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Prepare for planned and unplanned downtime

There are two types of IT downtime: planned and unplanned. Neither are desirable, but one is necessary and the other could strike at any moment. Here's how to prepare for both.

Downtime, whether planned or unplanned, challenges both users and IT leaders. Preparation for these inevitable events to mitigate damage they may cause is a critical, yet often neglected, responsibility.

Unplanned downtime is more difficult to prepare for because it's impossible to anticipate every specific incident that might cause an unexpected outage. Organizations also must take into account the unique challenge a particular outage might present, said Frank Trovato, a research director at Info-Tech Research Group.

"That's why technology giants such as Microsoft, Google and Amazon still have outages, despite extensive resilience built into their environments," he said. It is difficult for even the largest tech companies to prepare for an unplanned outage because the severity and resolution path are not always immediately obvious.

"If you have a 'smoking-hole scenario,' then it's obvious you need to fail over to your disaster recovery site," Trovato said. "If you're dealing with a configuration or design issue, the resolution might be more nuanced and thus take longer to resolve."

Downtime planning

While unplanned outages defy advance preparation, schedule planned downtime in advance to minimize user impact. Trovato stressed the importance of establishing regular maintenance windows during low-impact time periods -- the second weekend of every month, for example.

"As much as possible, wait for those maintenance windows to implement changes that require downtime," he said. "This enables the business to anticipate the outage and implement appropriate workarounds, if needed."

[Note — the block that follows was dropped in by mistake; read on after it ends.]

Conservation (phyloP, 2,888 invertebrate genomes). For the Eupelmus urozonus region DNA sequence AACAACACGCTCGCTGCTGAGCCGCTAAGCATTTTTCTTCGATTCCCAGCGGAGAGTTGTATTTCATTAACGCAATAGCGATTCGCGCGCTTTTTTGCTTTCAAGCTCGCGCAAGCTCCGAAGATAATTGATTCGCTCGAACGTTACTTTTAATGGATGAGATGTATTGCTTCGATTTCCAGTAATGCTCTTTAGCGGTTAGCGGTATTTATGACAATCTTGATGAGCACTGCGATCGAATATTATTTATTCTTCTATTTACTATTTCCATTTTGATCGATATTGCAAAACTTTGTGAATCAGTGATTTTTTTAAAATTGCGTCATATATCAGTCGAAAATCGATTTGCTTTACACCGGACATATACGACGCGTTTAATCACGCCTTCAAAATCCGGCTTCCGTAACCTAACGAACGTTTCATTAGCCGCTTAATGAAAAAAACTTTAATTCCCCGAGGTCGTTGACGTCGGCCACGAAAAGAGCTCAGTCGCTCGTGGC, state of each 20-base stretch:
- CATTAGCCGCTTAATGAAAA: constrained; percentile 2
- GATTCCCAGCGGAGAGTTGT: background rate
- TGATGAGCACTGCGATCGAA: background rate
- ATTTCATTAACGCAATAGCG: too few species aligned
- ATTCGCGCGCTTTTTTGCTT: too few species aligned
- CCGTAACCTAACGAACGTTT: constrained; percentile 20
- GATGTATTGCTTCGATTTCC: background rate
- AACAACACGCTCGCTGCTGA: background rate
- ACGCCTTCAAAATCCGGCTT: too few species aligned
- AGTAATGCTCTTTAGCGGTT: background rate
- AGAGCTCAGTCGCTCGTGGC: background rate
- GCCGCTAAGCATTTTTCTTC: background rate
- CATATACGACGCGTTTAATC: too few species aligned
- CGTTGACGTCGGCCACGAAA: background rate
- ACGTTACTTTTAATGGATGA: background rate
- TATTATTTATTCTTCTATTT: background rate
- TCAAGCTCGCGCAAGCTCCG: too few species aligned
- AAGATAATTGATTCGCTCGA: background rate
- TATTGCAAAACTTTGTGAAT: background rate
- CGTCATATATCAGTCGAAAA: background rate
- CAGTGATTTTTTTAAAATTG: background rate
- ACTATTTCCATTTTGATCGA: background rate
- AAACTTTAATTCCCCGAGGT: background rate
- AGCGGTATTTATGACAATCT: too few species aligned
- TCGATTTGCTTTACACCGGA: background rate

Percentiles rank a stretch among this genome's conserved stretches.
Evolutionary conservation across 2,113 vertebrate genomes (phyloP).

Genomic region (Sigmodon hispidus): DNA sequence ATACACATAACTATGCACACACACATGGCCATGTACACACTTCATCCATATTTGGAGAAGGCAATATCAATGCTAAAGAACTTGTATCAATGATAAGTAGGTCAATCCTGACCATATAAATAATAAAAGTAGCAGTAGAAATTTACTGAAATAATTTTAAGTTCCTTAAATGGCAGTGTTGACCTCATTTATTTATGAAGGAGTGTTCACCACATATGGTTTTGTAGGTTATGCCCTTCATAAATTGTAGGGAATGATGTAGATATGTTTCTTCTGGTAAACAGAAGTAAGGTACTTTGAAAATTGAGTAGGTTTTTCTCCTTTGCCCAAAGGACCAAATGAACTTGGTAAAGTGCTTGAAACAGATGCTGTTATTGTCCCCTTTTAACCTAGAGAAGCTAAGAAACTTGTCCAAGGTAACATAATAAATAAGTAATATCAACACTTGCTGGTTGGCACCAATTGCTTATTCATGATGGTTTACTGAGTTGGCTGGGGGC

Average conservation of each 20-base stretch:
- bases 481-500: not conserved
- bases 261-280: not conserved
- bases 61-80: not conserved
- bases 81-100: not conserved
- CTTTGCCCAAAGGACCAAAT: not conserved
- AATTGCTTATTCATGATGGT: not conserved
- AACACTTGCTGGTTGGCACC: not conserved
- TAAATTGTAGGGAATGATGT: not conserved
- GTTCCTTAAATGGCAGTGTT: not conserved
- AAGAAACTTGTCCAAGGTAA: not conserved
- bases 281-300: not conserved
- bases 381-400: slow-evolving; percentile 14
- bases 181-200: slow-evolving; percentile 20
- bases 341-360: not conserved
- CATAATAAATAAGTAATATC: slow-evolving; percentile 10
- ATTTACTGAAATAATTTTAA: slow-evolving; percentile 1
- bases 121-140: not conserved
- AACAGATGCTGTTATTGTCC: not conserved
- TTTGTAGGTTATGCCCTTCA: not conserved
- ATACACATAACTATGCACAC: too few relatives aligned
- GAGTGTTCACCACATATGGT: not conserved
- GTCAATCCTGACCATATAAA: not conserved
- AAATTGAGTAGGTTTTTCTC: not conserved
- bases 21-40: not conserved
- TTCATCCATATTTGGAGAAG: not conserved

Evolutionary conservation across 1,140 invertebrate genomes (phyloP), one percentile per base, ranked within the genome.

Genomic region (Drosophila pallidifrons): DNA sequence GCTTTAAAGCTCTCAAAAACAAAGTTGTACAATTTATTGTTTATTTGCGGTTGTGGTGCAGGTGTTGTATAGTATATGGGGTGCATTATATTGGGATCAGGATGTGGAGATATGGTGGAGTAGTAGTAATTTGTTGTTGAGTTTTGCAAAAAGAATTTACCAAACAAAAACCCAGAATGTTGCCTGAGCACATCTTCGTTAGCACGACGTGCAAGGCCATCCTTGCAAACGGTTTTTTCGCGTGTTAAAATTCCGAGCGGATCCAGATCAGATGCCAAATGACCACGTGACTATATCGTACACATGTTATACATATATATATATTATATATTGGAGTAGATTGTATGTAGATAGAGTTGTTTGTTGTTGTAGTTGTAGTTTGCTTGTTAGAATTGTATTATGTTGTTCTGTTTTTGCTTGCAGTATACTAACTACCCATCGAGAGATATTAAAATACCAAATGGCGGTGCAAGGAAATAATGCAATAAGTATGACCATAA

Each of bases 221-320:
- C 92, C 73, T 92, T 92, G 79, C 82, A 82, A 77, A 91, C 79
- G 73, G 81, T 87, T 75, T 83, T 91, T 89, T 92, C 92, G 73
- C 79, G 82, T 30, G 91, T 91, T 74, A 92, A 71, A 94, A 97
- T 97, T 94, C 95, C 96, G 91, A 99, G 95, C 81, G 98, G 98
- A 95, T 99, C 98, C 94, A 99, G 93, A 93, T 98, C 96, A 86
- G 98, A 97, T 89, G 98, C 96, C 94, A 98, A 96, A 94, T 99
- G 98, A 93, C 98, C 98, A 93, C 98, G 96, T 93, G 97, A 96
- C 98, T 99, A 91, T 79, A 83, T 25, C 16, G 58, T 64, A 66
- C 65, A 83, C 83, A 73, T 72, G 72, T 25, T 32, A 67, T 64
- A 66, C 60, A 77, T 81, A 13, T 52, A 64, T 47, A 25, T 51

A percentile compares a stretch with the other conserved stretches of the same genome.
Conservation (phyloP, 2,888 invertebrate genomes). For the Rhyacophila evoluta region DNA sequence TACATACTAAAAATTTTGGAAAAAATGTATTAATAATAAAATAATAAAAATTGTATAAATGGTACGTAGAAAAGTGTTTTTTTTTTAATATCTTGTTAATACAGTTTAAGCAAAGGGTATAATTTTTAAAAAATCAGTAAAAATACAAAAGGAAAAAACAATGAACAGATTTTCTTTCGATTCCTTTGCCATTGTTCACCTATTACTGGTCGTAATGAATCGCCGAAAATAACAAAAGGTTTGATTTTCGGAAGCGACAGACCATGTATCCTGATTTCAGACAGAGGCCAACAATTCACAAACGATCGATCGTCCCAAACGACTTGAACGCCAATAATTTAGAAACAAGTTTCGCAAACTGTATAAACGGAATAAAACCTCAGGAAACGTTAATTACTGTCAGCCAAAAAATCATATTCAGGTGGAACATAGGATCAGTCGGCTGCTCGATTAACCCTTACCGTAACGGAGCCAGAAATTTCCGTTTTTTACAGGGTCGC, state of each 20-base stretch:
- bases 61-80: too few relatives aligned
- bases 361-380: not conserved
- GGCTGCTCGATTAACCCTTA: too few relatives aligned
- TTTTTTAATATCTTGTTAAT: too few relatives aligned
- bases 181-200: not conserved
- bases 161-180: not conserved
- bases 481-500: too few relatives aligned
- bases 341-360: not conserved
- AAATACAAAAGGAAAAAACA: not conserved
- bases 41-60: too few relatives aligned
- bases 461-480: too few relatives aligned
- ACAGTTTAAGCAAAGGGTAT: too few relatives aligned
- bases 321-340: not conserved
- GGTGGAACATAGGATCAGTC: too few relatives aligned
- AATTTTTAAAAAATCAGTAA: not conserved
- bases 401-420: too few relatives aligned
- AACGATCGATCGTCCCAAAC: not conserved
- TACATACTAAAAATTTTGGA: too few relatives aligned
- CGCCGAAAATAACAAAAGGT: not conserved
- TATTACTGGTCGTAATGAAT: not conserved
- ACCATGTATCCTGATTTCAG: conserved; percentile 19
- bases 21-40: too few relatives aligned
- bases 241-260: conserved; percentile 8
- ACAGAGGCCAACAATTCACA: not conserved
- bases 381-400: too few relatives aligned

For systems that provide 24/7 services, Trovato recommends high-availability infrastructures that enable one instance to be down for maintenance while the other continues to operate.

It is nearly impossible to anticipate every possible downtime incident, which makes it difficult to mitigate individual risks. Instead, strive to make critical systems as resilient as possible overall.

"For example, when network connectivity to branch offices is absolutely critical, organizations will typically implement redundant network paths, and even redundant providers, to build-in resilience, regardless of what might cause one path to fail," Trovato said.

Watch out for common missteps

The biggest planned downtime error is failing to consult with affected business units in advance.

"Even for a Monday-to-Friday business, certain weekends might still be critical," Trovato said. Examples of this scenario include a batch processing job in progress or staff must work overtime to meet a deadline.

Not all systems are equally critical.
Frank TrovatoResearch director, Info-Tech Research Group

Organizations should not rely solely on a disaster recovery plan to restore service when it's apparent that the downtime incident was actually caused by poor planning, not a natural or human-created catastrophe.

"Even in obvious disaster scenarios, IT staff can trip over each other if they don't have a solid plan that ensures recovery steps are executed in the right order, taking all potential interdependencies into account," Trovato said.

Budgets aren't unlimited, so it's important to understand downtime's potential business impact to plan resilience investments.

"Similarly, not all systems are equally critical," Trovato said. "Group systems into high, medium, and low criticality based on business impact so you can prioritize the time and money you invest in resilience accordingly."

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